New Consumer Behaviors Linked to Coronavirus Pandemic

By Sara Smida / April 20, 2021 / Advertising

As we begin to shift our focus from crisis management to recovery, it’s clear that lockdown and periods of quarantine had a profound impact on how we live.  

The coronavirus pandemic has changed the world as we know it — in multiple ways. Most notably to marketers, consumers are buying and thinking differently.

By May 2020, we were inundated with daily news briefings recapping what the science community had learned about the virus and what the public needed to do to protect itself.

As the pandemic continues to evolve, uncertainty will likely continue to alter the way humans behave.

Consumers have concerns from health and economical perspectives. And more significantly, they’re thinking about what these purchases can mean for themselves as well as their respective community.

Ways COVID-19 Changed Online Consumer Behavior

Behavior and habit changes can be connected to the extent of exposure that consumers have to a new environment or extenuating circumstance.

From avoiding money because it might carry the virus, to ordering necessities online, our behaviors have changed.

Nationwide shutdowns and stay-at-home orders kept people at home for much of 2020 and into 2021, meaning brands had to change their strategy to meet the needs of their customers — and their business.  

Increases Found in Online Sales & Curbside Pickup

Throughout 2020, consumers spent a total of $861.12 billion on ecommerce sales — which is a large increase from the $598.02 billion that was spent online in 2019.

These sales represent 21.3% of retail sales in 2020, compared to 15.8% in 2019.

The change in behavior is likely a direct result caused by the COVID-19 pandemic as statewide lockdowns were put in order and the fear of contracting the virus kept consumers in their homes and out of physical stores.

Prior to the stay-at-home orders, curbside pickup had been popular, but it soon became a necessity for consumers looking to avoid going inside stores or restaurants.

And many businesses relied on it to keep the doors open.

According to Digital Commerce 360, only 6.9% of the top 500 retailers offered curbside pickup in December 2019. But, by August 2020, that percentage increased to an astounding 43.7%.  

So, it would seem that consumers were doing more than stocking up on toilet paper and cleaning supplies during the year.

In-Person Sale Decreases Found in Brick-And-Mortar Businesses

These online and curbside sale increases, coupled with the pandemic, meant a significant decrease of in-person sales for brick-and-mortar stores.  

According to IBM’s U.S. Retail Index, department stores and other “non-essential” retailers experienced a 25% decline of in-person sales during the first quarter of 2020. That decrease became a 75% decline in the second quarter.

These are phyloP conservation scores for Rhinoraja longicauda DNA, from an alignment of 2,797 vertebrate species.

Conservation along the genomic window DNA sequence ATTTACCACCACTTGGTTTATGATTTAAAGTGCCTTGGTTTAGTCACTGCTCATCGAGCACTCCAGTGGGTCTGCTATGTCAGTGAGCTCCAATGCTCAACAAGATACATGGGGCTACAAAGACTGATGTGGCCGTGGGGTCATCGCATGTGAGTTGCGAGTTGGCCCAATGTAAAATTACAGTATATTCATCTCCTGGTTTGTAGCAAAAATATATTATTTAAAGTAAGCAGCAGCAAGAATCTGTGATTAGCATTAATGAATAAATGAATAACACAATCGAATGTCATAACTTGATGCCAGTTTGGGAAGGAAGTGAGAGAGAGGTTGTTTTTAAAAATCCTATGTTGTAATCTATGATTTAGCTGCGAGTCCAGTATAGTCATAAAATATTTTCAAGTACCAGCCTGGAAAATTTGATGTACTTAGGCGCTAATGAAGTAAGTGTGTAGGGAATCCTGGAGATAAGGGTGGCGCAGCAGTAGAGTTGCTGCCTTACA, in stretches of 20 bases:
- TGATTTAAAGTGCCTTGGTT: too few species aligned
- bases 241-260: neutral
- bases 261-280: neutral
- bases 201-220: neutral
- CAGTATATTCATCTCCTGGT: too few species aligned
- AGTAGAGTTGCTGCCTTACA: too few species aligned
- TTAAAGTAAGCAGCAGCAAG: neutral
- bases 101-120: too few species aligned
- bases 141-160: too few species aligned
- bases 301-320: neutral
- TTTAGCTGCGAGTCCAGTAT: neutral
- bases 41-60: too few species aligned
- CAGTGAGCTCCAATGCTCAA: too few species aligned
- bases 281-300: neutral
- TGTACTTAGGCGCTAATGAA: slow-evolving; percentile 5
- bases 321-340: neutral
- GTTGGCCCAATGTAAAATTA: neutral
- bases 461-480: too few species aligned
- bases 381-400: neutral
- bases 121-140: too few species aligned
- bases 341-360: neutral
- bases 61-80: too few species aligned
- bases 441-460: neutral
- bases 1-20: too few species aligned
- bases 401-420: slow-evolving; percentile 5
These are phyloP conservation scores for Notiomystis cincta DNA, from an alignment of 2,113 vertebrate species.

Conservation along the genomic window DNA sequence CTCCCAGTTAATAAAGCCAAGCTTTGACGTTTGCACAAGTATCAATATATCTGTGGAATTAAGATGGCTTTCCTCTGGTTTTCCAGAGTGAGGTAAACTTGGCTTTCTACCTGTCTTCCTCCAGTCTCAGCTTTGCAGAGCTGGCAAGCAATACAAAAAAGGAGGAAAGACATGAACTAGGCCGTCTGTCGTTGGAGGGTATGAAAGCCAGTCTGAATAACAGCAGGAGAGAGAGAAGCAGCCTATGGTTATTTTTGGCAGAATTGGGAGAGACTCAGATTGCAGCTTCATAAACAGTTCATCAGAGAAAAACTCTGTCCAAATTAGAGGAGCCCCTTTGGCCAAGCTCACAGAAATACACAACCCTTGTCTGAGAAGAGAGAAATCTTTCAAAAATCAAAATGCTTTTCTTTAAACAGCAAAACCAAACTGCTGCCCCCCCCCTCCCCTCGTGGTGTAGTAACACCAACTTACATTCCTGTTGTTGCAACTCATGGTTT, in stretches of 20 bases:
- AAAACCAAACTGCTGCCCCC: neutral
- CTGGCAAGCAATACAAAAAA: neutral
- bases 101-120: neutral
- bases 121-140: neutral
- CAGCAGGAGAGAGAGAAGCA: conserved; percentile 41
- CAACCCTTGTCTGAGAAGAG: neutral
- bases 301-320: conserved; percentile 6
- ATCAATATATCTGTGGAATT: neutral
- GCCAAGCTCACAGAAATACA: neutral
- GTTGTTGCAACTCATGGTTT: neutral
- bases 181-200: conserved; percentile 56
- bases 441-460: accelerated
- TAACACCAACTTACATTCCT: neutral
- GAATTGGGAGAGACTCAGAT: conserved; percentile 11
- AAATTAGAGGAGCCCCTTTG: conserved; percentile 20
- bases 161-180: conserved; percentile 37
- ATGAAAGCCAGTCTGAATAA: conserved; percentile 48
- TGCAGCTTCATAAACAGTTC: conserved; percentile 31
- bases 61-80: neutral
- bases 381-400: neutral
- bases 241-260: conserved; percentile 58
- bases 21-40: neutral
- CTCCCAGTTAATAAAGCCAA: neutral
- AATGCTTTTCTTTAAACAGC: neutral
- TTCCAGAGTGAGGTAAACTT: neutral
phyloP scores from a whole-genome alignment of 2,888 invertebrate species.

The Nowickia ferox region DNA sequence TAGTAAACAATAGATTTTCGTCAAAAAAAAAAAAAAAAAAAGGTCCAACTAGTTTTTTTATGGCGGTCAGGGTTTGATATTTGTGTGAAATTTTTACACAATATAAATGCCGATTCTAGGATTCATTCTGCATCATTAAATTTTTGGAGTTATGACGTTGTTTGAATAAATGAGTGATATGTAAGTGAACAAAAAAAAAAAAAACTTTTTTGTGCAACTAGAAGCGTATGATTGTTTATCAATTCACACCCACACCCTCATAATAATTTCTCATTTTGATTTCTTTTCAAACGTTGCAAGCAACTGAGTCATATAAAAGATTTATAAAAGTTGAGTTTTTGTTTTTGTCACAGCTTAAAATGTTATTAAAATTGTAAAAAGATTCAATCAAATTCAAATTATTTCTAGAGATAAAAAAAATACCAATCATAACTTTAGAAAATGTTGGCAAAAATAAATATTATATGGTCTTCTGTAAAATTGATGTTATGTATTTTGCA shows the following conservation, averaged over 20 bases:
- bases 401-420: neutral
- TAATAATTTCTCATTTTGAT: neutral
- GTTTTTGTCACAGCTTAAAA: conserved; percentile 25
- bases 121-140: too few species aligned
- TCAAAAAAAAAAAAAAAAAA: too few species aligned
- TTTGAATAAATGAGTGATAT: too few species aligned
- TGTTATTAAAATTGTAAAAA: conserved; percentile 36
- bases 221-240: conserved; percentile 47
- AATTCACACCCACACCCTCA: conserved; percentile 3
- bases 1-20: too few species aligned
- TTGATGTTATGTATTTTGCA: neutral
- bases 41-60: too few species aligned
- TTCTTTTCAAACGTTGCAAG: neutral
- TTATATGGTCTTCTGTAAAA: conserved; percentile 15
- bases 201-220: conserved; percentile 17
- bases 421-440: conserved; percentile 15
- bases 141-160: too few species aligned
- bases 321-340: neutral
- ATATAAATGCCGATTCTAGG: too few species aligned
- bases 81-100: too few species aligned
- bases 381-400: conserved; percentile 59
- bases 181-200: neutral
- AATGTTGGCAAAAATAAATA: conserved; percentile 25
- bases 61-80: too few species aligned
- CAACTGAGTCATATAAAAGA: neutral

The report suggests that retailers need to pivot their efforts in order to remain competitive in the new environment.

This doesn’t mean that physical locations will be a thing of the past in our lifetime.

But it does mean businesses need to adapt and embrace technology — whether it’s incorporating curbside pickup full-time or looking at an ecommerce strategy.

Embracing Technology & Consuming Content

We are creatures of habits, so when it comes to adjusting and resetting our lives, it can be difficult — like making — then ditching — New Year’s resolutions.

But it’s not impossible to form new habits.

Online orders and curbside pickup aren’t the only changes we have made since the start of 2020 and the COVID-19 pandemic.

LinkedIn reported in the first week of April 2020 that users had watched 1.7 million hours of content on LinkedIn Learning. The first week of January 2020 recorded 560,000 hours — that’s more than twice the amount of time spent learning.

This data tells us that accessible and easy-to-consume content is valuable to audiences.

Facebook videos, podcasts, tutorial videos, and so much more can be consumed by current or potential customers.

Doing so showcases your knowledge and gives your brand the authoritative position it deserves.  

Consumers are more likely to respond positively to brands who share a similar behavior — whether the response is making a purchase or telling friends and family about the business.

Even if a customer does not make a purchase, word of mouth, positive reviews, and social interaction can be just as crucial.

Changing for the Future

As consumers continue to adapt, pandemic or not, brands need to adjust their strategy or ways of offering goods and services.

And even though it isn’t certain what the future holds, history and social psychology can give us a glimpse at what’s to come.

Behaviors, attitudes, and spending habits will likely change — especially on younger consumers who are experiencing the pandemic in their formative years.

To meet the evolving needs of your customers, ensure your brand has the capability to quickly shift gears.

If you aren’t sure how to make this happen, contact our team today and let us know.